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Ovine-associated Q fever

  • D. WEBSTER (a1), D. HAASE (a2), T. J. MARRIE (a3), N. CAMPBELL (a4), J. PETTIPAS (a4), R. DAVIDSON (a4) and T. F. HATCHETTE (a2) (a4)...

Summary

In Atlantic Canada, the traditional risk factor for acquisition of Q fever infection has been exposure to infected parturient cats or newborn kittens. In this study we describe the first case of Q fever in Nova Scotia acquired as a result of direct exposure to sheep. A serosurvey of the associated flock was undertaken using an indirect immunofluorescence assay (IFA) testing for antibodies to phase I and phase II Coxiella burnetii antigens. This serosurvey revealed that 23 of 46 sheep (50%) were seropositive for the phase II antibody. Four of these sheep had titres of 1:64 including three nursing ewes, one of which had delivered two lambs that died shortly after delivery. Only one ewe had phase I antibodies but had the study's highest phase II antibody titre (1:128). Molecular studies using polymerase chain reaction (PCR) failed to detect C. burnetii DNA in any of the milk specimens.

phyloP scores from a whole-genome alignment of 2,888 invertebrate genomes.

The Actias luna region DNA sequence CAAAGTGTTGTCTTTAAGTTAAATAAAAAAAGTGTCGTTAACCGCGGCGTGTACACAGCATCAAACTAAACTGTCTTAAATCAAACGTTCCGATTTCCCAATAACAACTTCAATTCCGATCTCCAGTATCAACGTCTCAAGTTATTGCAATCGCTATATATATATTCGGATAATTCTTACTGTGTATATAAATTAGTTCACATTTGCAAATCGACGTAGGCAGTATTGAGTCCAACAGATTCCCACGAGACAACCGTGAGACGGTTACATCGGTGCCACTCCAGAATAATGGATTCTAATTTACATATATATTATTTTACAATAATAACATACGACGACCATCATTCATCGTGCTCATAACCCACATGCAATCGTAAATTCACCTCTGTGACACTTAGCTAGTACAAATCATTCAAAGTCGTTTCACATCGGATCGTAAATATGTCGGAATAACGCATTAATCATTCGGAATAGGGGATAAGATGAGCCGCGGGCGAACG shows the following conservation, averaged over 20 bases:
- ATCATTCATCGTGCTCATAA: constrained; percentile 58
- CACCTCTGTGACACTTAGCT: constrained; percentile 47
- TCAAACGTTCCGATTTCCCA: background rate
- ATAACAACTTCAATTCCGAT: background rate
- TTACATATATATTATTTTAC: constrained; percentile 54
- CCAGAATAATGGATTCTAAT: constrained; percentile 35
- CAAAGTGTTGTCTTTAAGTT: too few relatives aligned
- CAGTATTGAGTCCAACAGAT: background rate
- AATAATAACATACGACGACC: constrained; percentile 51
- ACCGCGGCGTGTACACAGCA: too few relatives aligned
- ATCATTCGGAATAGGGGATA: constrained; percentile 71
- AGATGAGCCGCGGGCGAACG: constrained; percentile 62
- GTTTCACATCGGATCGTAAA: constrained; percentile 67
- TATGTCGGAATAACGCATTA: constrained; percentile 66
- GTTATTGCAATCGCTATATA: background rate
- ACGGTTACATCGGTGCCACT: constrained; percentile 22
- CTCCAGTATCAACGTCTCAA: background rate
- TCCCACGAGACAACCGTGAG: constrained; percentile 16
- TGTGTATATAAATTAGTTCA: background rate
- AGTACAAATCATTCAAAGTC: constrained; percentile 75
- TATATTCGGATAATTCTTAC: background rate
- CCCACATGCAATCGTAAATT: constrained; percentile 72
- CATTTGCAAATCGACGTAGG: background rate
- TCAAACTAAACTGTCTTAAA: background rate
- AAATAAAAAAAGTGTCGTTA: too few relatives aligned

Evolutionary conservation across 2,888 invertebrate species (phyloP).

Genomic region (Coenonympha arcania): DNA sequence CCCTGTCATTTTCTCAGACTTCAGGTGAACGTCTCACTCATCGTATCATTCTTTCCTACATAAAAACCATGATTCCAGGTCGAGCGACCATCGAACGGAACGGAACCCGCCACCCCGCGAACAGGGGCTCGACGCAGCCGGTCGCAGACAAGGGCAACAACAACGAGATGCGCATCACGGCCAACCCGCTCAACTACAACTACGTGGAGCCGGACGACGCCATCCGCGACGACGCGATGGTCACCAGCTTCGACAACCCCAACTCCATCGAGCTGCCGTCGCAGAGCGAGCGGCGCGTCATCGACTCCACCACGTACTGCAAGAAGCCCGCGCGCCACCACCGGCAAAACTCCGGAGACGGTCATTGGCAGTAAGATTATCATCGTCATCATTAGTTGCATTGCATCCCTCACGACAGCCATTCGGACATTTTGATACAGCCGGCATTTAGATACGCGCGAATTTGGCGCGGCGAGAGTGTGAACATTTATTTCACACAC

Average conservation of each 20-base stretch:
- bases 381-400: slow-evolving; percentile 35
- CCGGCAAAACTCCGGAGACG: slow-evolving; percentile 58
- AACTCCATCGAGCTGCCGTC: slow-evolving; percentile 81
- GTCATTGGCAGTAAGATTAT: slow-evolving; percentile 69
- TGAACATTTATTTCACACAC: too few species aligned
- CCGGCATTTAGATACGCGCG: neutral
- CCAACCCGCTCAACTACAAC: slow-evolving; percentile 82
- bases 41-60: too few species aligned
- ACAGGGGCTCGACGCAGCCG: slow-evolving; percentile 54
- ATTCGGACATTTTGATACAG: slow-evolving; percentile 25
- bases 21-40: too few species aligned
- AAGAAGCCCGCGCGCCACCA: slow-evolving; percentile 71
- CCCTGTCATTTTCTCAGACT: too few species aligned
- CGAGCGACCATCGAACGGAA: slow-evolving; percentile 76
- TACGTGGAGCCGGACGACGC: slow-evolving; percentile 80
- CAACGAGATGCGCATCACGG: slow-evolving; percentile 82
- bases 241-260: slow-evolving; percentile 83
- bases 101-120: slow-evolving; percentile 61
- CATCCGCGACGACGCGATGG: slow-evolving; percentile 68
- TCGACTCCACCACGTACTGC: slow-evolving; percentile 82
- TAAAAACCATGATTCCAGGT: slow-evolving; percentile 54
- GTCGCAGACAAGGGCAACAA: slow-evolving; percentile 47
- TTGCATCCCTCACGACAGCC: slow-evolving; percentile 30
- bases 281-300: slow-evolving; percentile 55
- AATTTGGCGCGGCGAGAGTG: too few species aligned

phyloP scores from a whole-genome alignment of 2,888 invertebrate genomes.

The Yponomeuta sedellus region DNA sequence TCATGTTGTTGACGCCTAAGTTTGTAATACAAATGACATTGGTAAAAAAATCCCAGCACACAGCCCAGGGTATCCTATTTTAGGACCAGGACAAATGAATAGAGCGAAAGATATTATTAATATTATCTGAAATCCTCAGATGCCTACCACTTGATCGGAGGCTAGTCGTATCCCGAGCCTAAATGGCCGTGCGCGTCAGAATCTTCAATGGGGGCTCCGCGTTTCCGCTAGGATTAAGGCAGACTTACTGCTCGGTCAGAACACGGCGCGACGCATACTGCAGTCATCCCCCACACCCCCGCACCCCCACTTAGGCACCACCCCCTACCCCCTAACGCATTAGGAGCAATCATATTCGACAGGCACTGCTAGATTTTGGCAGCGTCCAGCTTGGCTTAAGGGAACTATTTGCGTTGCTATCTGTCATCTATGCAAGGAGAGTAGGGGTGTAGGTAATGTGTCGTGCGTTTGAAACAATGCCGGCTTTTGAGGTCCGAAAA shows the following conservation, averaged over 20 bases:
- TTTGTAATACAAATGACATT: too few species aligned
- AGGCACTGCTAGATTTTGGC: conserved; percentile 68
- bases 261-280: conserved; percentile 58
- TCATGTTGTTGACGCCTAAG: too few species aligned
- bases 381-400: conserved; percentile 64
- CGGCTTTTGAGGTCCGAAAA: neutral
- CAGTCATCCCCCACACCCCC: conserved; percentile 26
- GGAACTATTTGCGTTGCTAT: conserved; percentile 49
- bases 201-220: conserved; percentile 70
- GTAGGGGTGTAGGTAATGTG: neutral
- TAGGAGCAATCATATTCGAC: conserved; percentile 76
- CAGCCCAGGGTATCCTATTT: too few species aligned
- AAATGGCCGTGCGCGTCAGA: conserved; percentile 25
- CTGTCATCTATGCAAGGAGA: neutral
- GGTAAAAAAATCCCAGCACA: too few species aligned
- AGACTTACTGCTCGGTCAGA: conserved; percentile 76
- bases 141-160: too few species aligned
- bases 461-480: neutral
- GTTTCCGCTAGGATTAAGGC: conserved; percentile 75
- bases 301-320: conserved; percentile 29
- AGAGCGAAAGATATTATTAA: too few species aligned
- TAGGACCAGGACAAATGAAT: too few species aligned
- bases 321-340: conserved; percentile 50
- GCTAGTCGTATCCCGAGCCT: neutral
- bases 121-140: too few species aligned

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Copyright

Corresponding author

*Author for correspondence: Dr D. Webster, Department of Medicine, Division of Infectious Diseases, Saint John Regional Hospital, PO Box 2100, Saint John, New Brunswick, Canada, E2L 4L2. (Email: webdu@reg2.health.nb.ca)

References

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Keywords

Ovine-associated Q fever

  • D. WEBSTER (a1), D. HAASE (a2), T. J. MARRIE (a3), N. CAMPBELL (a4), J. PETTIPAS (a4), R. DAVIDSON (a4) and T. F. HATCHETTE (a2) (a4)...

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